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This Navy Veteran’s Extreme Gingerbread House for His Granddaughter Will Make Your Jaw Drop

Here’s hoping that this lucky little girl enjoys her grandfather’s amazing gift for longer than a few minutes, and that it makes her Christmas truly magical!



Grandparents often enjoy a very special relationship with their grandchildren, but one grandpa in Danville, Virginia, took his role to the next level by constructing the sweetest surprise for his 4-year-old granddaughter for Christmas this year.

If you happen to find yourself driving down Halifax Road in Danville, Virginia, the 7-foot-tall gingerbread house in retired Navy veteran Jim Searles’ front yard is sure to catch your eye.

A floodlight showcases the adorable project for neighbors and passersby to enjoy, along with a cute sign warning that “no samples” are to be tasted from the house.

Trending: ‘You Don’t Have A Choice’ — ‘Normalcy Only Returns When We Largely Vaccinate the Entire Population’

What began as a fun idea to spark his granddaughter’s imagination eventually became an exercise in creativity for Searles himself as, he says, the ideas he found for similar DIY projects online lacked the magic he was hoping to create.

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“Nobody really had a good gingerbread house,” he shared with the Danville Register And Bee. “They put no thought in it.”

Instead, Searles took on the challenge of designing and building the house using repurposed materials.

“I wanted candies,” he said. “Each one was a challenge. … How do you make a candy out of no candy?”

“The lid to a tea container and some paint became a piece of chocolate,” the news outlet added. “Chunks of pool noodles turned into lollipops. The hardened dough was sculpted into the shape of Christmas tree cookie.”

While Searles is admittedly expecting his granddaughter’s attention span to only have a few minutes to focus on the house, he says he doesn’t mind: “Kids today have lost the art of imagination, and I think that’s what made the world great.”

Here’s hoping that this lucky little girl enjoys her grandfather’s amazing gift for longer than a few minutes, and that it makes her Christmas truly magical!

You can see photos of the amazing project here. 

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Single Mom Who Lost Job During Lockdown Gives Lottery Winnings To Cop Shot In The Line Of Duty



With nearly endless coverage of all the chaos and violence bombarding us on network news, not to mention the whole fight over mask mandates, coronavirus safety measures, and everything else happening in the world, it can be easy to think there’s no goodness left in the world. Of course, as long as Jesus Christ is on the throne we know that’s not true, but sometimes, you just need to be reminded that He’s still at work in the world around us. And He is, folks. He truly is. That’s why we need to hear stories like the following. Apparently, a single mom who lost her job during the lockdown over coronavirus, has donated lottery winnings to a police officer that was shot in the line of duty. Here’s more on this from The Washington Examiner: Shetara Sims lost her job amid the coronavirus pandemic and had $7 to her name, local outlet WITN reported Tuesday. She found a $1 bill in a grocery store parking lot, bought a scratch-off ticket, and won $100. Her daughter, Rakiya Edmonson, suggested they donate the money to an officer who was shot on the job on July 2 and remains in the intensive care unit. “She won $100, and I said we should donate it to the police officer that got shot for his family to go eat and see him,” Edmonson said. Sims agreed with her daughter and said she was motivated to donate because of the empathy officers had shown her following her sister’s 2012 murder. Sims went on to discuss how detectives were really there for her and her family during that difficult season of life. “The detectives were really there for us. They were there for us more than anyone I can imagine. They did things they didn’t have to…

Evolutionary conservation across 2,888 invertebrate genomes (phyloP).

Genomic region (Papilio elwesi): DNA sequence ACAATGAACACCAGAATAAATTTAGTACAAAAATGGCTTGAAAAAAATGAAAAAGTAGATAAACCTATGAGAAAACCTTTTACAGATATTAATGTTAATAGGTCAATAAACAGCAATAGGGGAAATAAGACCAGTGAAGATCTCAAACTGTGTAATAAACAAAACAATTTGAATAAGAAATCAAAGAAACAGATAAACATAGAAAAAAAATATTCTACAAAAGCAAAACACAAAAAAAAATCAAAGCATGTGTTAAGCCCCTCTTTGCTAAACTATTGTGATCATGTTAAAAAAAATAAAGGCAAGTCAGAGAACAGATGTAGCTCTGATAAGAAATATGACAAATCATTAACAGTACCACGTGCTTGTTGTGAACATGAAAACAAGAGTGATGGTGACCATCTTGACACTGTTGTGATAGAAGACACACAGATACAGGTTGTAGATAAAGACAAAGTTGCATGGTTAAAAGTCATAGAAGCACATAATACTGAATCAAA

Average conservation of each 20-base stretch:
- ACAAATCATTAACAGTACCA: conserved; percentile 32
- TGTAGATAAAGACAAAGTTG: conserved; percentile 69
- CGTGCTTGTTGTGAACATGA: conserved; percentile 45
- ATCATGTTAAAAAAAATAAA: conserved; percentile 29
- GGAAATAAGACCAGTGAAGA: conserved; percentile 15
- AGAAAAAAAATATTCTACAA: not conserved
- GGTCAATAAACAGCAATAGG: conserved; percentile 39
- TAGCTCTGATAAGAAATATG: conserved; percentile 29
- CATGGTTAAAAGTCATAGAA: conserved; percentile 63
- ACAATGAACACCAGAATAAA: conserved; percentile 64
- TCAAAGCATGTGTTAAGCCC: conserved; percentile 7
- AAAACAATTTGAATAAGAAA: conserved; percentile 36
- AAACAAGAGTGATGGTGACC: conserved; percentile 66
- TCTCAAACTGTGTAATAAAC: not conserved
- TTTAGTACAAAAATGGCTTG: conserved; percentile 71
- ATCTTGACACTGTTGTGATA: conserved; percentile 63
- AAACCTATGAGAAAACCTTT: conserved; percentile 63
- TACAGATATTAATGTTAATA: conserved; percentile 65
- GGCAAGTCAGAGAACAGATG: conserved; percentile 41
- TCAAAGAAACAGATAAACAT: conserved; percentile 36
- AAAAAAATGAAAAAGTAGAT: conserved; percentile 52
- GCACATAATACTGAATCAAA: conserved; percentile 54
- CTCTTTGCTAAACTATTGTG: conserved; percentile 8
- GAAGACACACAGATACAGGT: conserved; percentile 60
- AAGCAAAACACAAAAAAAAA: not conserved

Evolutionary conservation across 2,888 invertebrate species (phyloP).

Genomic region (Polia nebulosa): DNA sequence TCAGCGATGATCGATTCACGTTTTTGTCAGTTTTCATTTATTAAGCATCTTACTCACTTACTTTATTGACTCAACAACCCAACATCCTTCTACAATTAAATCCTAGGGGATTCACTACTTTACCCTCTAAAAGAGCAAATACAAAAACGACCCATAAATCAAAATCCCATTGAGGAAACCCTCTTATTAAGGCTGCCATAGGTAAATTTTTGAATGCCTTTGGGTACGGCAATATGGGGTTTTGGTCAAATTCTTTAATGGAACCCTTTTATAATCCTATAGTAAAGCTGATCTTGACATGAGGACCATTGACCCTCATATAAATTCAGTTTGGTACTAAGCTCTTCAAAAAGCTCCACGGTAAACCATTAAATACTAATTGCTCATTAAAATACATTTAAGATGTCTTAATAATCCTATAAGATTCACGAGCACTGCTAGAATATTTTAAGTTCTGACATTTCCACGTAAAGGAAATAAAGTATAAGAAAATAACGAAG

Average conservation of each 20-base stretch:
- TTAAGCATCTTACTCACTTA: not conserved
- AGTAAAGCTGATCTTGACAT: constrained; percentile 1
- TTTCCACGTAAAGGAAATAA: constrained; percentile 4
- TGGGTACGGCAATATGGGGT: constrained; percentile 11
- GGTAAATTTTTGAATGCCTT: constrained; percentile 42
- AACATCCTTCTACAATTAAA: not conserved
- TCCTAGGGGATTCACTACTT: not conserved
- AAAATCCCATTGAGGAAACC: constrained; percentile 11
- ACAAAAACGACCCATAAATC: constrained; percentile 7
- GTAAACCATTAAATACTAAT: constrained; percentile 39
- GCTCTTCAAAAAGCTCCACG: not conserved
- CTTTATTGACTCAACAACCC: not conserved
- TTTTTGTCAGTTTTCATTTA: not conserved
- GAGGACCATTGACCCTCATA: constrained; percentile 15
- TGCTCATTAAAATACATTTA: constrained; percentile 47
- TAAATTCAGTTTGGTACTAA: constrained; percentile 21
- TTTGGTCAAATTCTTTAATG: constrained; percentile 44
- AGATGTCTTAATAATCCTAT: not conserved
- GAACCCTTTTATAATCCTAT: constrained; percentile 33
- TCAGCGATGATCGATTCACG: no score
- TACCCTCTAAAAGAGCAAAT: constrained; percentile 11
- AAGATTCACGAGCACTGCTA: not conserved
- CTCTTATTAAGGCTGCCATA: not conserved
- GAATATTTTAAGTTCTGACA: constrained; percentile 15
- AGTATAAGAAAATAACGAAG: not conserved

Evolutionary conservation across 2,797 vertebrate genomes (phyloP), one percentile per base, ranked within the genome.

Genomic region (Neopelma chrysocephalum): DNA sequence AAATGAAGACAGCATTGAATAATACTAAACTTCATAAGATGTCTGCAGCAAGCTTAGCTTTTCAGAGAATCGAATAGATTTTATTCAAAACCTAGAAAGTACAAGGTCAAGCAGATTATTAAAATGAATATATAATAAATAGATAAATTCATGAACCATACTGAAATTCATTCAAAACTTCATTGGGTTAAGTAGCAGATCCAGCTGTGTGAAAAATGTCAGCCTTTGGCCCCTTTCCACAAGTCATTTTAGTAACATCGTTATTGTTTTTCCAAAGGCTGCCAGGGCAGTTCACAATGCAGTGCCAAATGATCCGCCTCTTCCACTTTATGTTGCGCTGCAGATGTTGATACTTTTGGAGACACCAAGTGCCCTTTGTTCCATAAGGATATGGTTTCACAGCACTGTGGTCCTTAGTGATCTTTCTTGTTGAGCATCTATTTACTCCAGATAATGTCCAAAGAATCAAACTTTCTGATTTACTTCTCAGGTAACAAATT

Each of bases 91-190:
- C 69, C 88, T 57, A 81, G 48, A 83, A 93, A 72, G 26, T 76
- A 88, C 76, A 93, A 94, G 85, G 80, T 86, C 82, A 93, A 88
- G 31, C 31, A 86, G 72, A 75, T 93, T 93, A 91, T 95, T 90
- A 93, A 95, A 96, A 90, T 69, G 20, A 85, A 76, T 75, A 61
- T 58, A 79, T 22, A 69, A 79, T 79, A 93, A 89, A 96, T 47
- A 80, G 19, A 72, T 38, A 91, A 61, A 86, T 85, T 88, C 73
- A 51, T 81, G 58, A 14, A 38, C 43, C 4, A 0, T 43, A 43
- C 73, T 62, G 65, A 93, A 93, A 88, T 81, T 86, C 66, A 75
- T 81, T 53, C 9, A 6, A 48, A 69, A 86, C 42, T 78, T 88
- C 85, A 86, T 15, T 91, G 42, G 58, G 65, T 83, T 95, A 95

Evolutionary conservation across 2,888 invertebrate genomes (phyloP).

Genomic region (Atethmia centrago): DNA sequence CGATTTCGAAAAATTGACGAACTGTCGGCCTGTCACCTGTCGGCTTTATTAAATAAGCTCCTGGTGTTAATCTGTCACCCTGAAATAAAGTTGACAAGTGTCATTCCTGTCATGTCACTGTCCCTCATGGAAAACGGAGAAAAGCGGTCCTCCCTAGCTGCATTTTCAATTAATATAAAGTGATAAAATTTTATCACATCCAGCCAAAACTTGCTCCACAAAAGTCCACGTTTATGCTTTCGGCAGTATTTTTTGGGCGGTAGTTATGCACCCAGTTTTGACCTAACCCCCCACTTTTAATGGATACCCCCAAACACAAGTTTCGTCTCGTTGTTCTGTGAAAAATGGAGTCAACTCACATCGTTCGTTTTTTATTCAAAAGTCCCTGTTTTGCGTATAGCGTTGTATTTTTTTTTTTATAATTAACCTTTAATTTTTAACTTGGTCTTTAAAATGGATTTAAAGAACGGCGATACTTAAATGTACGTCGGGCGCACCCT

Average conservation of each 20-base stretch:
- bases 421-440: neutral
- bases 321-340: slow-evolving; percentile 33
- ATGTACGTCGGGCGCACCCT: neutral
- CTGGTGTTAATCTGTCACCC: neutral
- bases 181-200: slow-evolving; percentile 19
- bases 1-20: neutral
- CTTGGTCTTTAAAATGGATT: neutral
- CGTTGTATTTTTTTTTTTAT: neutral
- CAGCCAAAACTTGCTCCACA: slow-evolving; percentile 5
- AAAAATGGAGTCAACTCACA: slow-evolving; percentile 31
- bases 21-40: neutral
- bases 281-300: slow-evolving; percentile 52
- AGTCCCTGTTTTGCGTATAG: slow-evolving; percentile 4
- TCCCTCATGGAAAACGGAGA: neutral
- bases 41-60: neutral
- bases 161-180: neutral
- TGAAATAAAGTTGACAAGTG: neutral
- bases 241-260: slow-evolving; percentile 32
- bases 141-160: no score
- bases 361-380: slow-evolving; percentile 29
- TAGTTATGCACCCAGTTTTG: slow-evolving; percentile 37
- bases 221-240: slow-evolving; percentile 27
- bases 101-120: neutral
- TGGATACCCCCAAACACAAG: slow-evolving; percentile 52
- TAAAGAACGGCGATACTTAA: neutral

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Craft Beer Customers Leave Unopened Can of Pale Ale on Bar for Fallen Soldiers

The gesture did not go unnoticed.



craft beer

There really isn’t anything more American than craft beer. Before the experiment called “prohibition”, America was home to well over 2,500 breweries, with a vast majority of these businesses being family-operated and neighborhood-focused.  The banning of alcohol in the early 20th century brought this number down to around a half dozen or so companies, nearly all of whom converted their factories to produce medicine or dairy products in order to survive. Now, thanks to the resurgence of craft beer, Americans have their choice of nearly 4,000 smaller breweries to buy their swill from. And this doesn’t include brands like Coors, Miller, or Budweiser, who have all been gobbled up by giant, foreign conglomerates, making them no longer American-owned companies. In Atlanta, Georgia, the undisputed king of craft beer is Sweetwater – a brand usually focused on recreation and leisure. As visitors experience the brewery’s newly renovated taproom over Memorial Day Weekend, something special and spontaneous happened. To that, we simply say “cheers”.

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